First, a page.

Dear MKE SEX,

As a gay guy in my 40s, I’ve been using poppers for more than 20 years. Personally, I’m a big fan! I’ve had sex with and without them. Sex without them is definitely good, but I really enjoy sex with them a little more. It just feels really free to me. Why do poppers trigger people to let go of their sexual inhibitions?

Thanks!

Hello,

Poppers is a slang term for a few types of amyl nitrites that are used recreationally, often during sex. (Poppers actually have so many different nicknames that it can be hard for a middle-aged person like myself to keep track! They are known as rush, liquid gold, head cleaner, leather cleaner, and air freshener. And maybe a few other things that I don’t even know about.) Alkyl nitrites, a group of chemical compounds, were first synthesized all the way back in 1844 by a French chemist. Alkyl nitrites have had several medicinal uses over the years (an antidote to cyanide, relief of angina, and others), and was first documented as a recreational drug in 1964.

Within a few years of alkyl nitrites’ debut as a recreational drug, it was adopted by the LGBTQ community. Queers of all sorts were taking poppers to the discos, bathhouses and cruising sites. For lots of gay men in particular, poppers were just as much a part of their sexual history as beefcake magazines and the hanky code. LGBTQ+ folks today are still using poppers for the same reasons.

Poppers are inhaled, and within seconds cause the smooth muscles in your body to profoundly relax. Because our blood vessels are surrounded and controlled by smooth muscles, this sudden relaxation causes a head rush, a decrease in blood pressure and an increase in heart rate. Some people experience this as a euphoric state. It also relaxes sphincters in the body, including the ones in the anus and the vagina which makes penetration easier from a strictly physical standpoint. But the effect of poppers only lasts between 60 seconds and three minutes. So that euphoria and relaxation leaves almost as quickly as it comes.

It is illegal in the United States to manufacture or sell poppers for recreational use, they are still manufactured as prescription-only pharmaceuticals. Additionally, the poppers most people buy for fun are manufactured for “commercial use” and marketed as video head cleaner, air freshener, and so on.

Whenever we consider combining substance use with sexual activity, it is helpful to learn as much as we can about how that substance might interact with our body, as well as to how it might affect our ability to enjoy sexual activity in a safe and healthy way. For example, it’s important to know how it might interact with a medication or supplement we’re taking, or if it might pose a higher risk to us if we have a certain health condition. We also should know how a substance might affect our ability to give our informed consent or recognize the informed consent of our partners. And we should talk openly about these topics with our partners! That way we can better assess potential risks, and our tolerance of those risks, as we make decisions around our sexuality.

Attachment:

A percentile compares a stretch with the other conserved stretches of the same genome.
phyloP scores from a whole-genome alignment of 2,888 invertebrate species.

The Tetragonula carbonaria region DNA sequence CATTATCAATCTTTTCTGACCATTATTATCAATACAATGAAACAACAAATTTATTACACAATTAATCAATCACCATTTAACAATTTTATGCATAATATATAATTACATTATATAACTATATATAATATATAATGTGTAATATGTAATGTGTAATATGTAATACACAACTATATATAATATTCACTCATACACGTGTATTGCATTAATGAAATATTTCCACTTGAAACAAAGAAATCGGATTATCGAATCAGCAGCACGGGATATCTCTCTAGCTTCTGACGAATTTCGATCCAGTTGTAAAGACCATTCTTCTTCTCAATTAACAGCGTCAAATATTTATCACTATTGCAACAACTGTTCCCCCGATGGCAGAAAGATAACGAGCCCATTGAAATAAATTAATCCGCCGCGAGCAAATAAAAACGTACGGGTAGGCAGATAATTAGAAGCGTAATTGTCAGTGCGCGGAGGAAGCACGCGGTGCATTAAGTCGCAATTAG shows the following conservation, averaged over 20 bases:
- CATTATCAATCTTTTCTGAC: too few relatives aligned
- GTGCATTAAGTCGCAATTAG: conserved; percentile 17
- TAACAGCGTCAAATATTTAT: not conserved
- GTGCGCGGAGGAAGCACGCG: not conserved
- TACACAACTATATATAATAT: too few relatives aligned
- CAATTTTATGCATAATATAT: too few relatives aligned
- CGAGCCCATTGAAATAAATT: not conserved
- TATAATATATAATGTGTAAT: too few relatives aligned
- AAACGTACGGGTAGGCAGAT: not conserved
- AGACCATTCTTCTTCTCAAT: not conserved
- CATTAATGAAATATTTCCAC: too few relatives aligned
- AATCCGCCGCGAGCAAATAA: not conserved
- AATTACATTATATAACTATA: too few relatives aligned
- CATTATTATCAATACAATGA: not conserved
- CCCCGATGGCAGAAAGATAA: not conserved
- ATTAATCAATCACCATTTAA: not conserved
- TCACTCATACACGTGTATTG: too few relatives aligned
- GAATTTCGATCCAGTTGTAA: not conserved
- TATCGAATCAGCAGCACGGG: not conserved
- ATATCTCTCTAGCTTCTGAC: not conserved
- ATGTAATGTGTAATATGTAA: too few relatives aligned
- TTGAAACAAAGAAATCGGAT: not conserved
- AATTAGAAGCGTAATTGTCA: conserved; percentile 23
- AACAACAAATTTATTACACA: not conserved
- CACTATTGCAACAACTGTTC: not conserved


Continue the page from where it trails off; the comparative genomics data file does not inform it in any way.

With poppers specifically, the potential side effects can range from uncomfortable to potentially deadly. Sinusitis, migraine, watery eyes, and broken blood vessels in the face are not infrequent consequences to using poppers. Dizziness and fainting are less common but still a risk. The sudden drop in blood pressure is potentially dangerous as is the rapid rise in heart rate (both of which can lead to stroke). People with heart conditions, high or low blood pressure, anemia, glaucoma or intracranial pressure are at the highest risk. Additionally, alkyl nitrites can cause negative drug interactions, especially with other vasodilators like Viagra (sildenafil), Levitra (vardenafil) and Cialis (tadalifil). Alkyl nitrites are also contraindicated for use with several mental health medications. You can see a more complete list HERE.

But what you want to know is about poppers and lowered inhibitions. While this is not a universal experience, you are definitely not the first person to comment on this!

Inhibitions are a complicated thing. Sometimes they get in the way of our being able to enjoy sexual activity, due harmful baggage and shaming that has been heaped upon us in a culture that is often profoundly sex-negative. Inhibitions of this type hurt our ability to enjoy our own bodies and genuinely connect with others. Lowering these types of inhibitions may feel liberating!

At other times, our inhibitions can prevent us from doing things that might be riskier to our well-being, or slow us down so we can proceed with caution. For example, if lowering our inhibitions makes us less likely to protect ourselves (like choosing to use a condom, or taking the time to negotiate or give consent, or trying something new at a pace we’re comfortable with), then the effect of suddenly lowered inhibitions may have negative outcomes.

Because our inhibitions are often a tangle of many factors, and we often don’t fully understand all their connections physically and emotionally, there isn’t an easy answer to your question! Hopefully this has given you some new information – not just what poppers are and how they work, but also about risks, rewards, inhibitions, and, ultimately, what we hope to get out of sex, both for ourselves and for our partners.

Lucky Tomaszek, LM, CPM, knows that Black Lives Matter.

About The Author

Lucky Tomaszek
Contributor

Lucky Tomaszek, LM, CPM, is the education coordinator at The Tool Shed: An Erotic Boutique, Milwaukee's only mission-driven, education-focused sex toy store. Most mornings you can find her balancing her cat and her keyboard in her lap, working to make the world a smarter, safer place for people of all genders and orientations.